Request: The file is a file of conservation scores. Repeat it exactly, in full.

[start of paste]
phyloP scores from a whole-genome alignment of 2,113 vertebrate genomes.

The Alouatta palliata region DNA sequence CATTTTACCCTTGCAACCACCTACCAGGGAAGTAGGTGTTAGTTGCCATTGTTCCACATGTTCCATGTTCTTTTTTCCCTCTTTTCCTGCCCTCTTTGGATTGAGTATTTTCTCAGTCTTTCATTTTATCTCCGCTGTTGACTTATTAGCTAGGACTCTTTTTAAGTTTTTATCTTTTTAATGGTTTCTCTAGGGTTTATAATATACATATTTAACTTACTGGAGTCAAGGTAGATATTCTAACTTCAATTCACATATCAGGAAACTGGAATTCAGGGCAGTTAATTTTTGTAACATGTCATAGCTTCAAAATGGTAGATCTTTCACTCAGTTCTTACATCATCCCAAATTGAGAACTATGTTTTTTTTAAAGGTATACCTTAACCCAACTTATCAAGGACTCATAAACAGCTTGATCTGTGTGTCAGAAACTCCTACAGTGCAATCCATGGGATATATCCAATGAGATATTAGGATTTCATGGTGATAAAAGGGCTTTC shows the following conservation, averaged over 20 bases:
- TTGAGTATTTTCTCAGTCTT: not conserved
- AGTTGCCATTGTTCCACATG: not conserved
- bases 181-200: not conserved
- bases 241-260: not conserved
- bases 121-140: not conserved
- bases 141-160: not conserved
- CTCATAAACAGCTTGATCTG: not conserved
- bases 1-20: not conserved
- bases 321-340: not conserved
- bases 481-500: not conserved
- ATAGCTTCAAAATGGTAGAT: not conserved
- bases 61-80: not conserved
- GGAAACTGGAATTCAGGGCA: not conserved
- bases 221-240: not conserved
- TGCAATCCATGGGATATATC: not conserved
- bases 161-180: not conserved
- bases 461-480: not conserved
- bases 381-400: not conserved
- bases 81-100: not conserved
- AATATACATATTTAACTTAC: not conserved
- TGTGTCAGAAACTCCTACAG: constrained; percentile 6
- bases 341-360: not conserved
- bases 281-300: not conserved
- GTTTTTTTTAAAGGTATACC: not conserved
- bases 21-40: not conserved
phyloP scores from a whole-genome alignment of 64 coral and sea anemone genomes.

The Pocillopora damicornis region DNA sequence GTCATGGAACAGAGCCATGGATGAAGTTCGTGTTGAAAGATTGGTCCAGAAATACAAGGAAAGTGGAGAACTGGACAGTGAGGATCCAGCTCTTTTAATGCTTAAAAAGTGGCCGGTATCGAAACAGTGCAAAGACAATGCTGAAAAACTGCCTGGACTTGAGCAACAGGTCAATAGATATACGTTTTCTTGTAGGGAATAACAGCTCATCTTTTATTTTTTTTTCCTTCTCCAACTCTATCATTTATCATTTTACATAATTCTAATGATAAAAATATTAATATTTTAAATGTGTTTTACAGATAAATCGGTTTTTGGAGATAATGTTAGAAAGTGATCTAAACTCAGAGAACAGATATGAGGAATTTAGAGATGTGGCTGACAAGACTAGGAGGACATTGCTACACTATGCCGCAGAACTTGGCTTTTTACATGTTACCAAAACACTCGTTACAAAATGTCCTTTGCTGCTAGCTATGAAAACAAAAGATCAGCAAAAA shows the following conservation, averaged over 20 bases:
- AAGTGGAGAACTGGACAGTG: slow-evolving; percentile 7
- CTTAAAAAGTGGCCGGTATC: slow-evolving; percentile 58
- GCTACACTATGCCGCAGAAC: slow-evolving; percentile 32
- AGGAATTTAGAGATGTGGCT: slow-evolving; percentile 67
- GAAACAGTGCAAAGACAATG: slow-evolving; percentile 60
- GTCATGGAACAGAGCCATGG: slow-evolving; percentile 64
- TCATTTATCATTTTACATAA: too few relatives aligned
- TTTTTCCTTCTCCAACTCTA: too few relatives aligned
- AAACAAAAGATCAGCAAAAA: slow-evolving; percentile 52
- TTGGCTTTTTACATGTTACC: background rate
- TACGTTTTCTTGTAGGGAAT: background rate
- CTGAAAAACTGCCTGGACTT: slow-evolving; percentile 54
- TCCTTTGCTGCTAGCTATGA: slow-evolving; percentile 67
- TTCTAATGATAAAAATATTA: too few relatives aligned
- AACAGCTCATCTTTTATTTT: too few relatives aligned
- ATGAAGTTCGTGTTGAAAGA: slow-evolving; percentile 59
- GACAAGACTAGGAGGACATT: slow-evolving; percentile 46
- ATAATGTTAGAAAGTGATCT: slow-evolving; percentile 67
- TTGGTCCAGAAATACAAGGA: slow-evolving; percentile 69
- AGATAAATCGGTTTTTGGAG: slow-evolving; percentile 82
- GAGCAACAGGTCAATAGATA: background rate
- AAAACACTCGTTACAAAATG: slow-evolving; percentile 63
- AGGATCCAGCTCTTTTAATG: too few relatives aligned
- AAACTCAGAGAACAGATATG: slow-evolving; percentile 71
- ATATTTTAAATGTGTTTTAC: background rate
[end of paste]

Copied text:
phyloP scores from a whole-genome alignment of 2,113 vertebrate genomes.

The Alouatta palliata region DNA sequence CATTTTACCCTTGCAACCACCTACCAGGGAAGTAGGTGTTAGTTGCCATTGTTCCACATGTTCCATGTTCTTTTTTCCCTCTTTTCCTGCCCTCTTTGGATTGAGTATTTTCTCAGTCTTTCATTTTATCTCCGCTGTTGACTTATTAGCTAGGACTCTTTTTAAGTTTTTATCTTTTTAATGGTTTCTCTAGGGTTTATAATATACATATTTAACTTACTGGAGTCAAGGTAGATATTCTAACTTCAATTCACATATCAGGAAACTGGAATTCAGGGCAGTTAATTTTTGTAACATGTCATAGCTTCAAAATGGTAGATCTTTCACTCAGTTCTTACATCATCCCAAATTGAGAACTATGTTTTTTTTAAAGGTATACCTTAACCCAACTTATCAAGGACTCATAAACAGCTTGATCTGTGTGTCAGAAACTCCTACAGTGCAATCCATGGGATATATCCAATGAGATATTAGGATTTCATGGTGATAAAAGGGCTTTC shows the following conservation, averaged over 20 bases:
- TTGAGTATTTTCTCAGTCTT: not conserved
- AGTTGCCATTGTTCCACATG: not conserved
- bases 181-200: not conserved
- bases 241-260: not conserved
- bases 121-140: not conserved
- bases 141-160: not conserved
- CTCATAAACAGCTTGATCTG: not conserved
- bases 1-20: not conserved
- bases 321-340: not conserved
- bases 481-500: not conserved
- ATAGCTTCAAAATGGTAGAT: not conserved
- bases 61-80: not conserved
- GGAAACTGGAATTCAGGGCA: not conserved
- bases 221-240: not conserved
- TGCAATCCATGGGATATATC: not conserved
- bases 161-180: not conserved
- bases 461-480: not conserved
- bases 381-400: not conserved
- bases 81-100: not conserved
- AATATACATATTTAACTTAC: not conserved
- TGTGTCAGAAACTCCTACAG: constrained; percentile 6
- bases 341-360: not conserved
- bases 281-300: not conserved
- GTTTTTTTTAAAGGTATACC: not conserved
- bases 21-40: not conserved
phyloP scores from a whole-genome alignment of 64 coral and sea anemone genomes.

The Pocillopora damicornis region DNA sequence GTCATGGAACAGAGCCATGGATGAAGTTCGTGTTGAAAGATTGGTCCAGAAATACAAGGAAAGTGGAGAACTGGACAGTGAGGATCCAGCTCTTTTAATGCTTAAAAAGTGGCCGGTATCGAAACAGTGCAAAGACAATGCTGAAAAACTGCCTGGACTTGAGCAACAGGTCAATAGATATACGTTTTCTTGTAGGGAATAACAGCTCATCTTTTATTTTTTTTTCCTTCTCCAACTCTATCATTTATCATTTTACATAATTCTAATGATAAAAATATTAATATTTTAAATGTGTTTTACAGATAAATCGGTTTTTGGAGATAATGTTAGAAAGTGATCTAAACTCAGAGAACAGATATGAGGAATTTAGAGATGTGGCTGACAAGACTAGGAGGACATTGCTACACTATGCCGCAGAACTTGGCTTTTTACATGTTACCAAAACACTCGTTACAAAATGTCCTTTGCTGCTAGCTATGAAAACAAAAGATCAGCAAAAA shows the following conservation, averaged over 20 bases:
- AAGTGGAGAACTGGACAGTG: slow-evolving; percentile 7
- CTTAAAAAGTGGCCGGTATC: slow-evolving; percentile 58
- GCTACACTATGCCGCAGAAC: slow-evolving; percentile 32
- AGGAATTTAGAGATGTGGCT: slow-evolving; percentile 67
- GAAACAGTGCAAAGACAATG: slow-evolving; percentile 60
- GTCATGGAACAGAGCCATGG: slow-evolving; percentile 64
- TCATTTATCATTTTACATAA: too few relatives aligned
- TTTTTCCTTCTCCAACTCTA: too few relatives aligned
- AAACAAAAGATCAGCAAAAA: slow-evolving; percentile 52
- TTGGCTTTTTACATGTTACC: background rate
- TACGTTTTCTTGTAGGGAAT: background rate
- CTGAAAAACTGCCTGGACTT: slow-evolving; percentile 54
- TCCTTTGCTGCTAGCTATGA: slow-evolving; percentile 67
- TTCTAATGATAAAAATATTA: too few relatives aligned
- AACAGCTCATCTTTTATTTT: too few relatives aligned
- ATGAAGTTCGTGTTGAAAGA: slow-evolving; percentile 59
- GACAAGACTAGGAGGACATT: slow-evolving; percentile 46
- ATAATGTTAGAAAGTGATCT: slow-evolving; percentile 67
- TTGGTCCAGAAATACAAGGA: slow-evolving; percentile 69
- AGATAAATCGGTTTTTGGAG: slow-evolving; percentile 82
- GAGCAACAGGTCAATAGATA: background rate
- AAAACACTCGTTACAAAATG: slow-evolving; percentile 63
- AGGATCCAGCTCTTTTAATG: too few relatives aligned
- AAACTCAGAGAACAGATATG: slow-evolving; percentile 71
- ATATTTTAAATGTGTTTTAC: background rate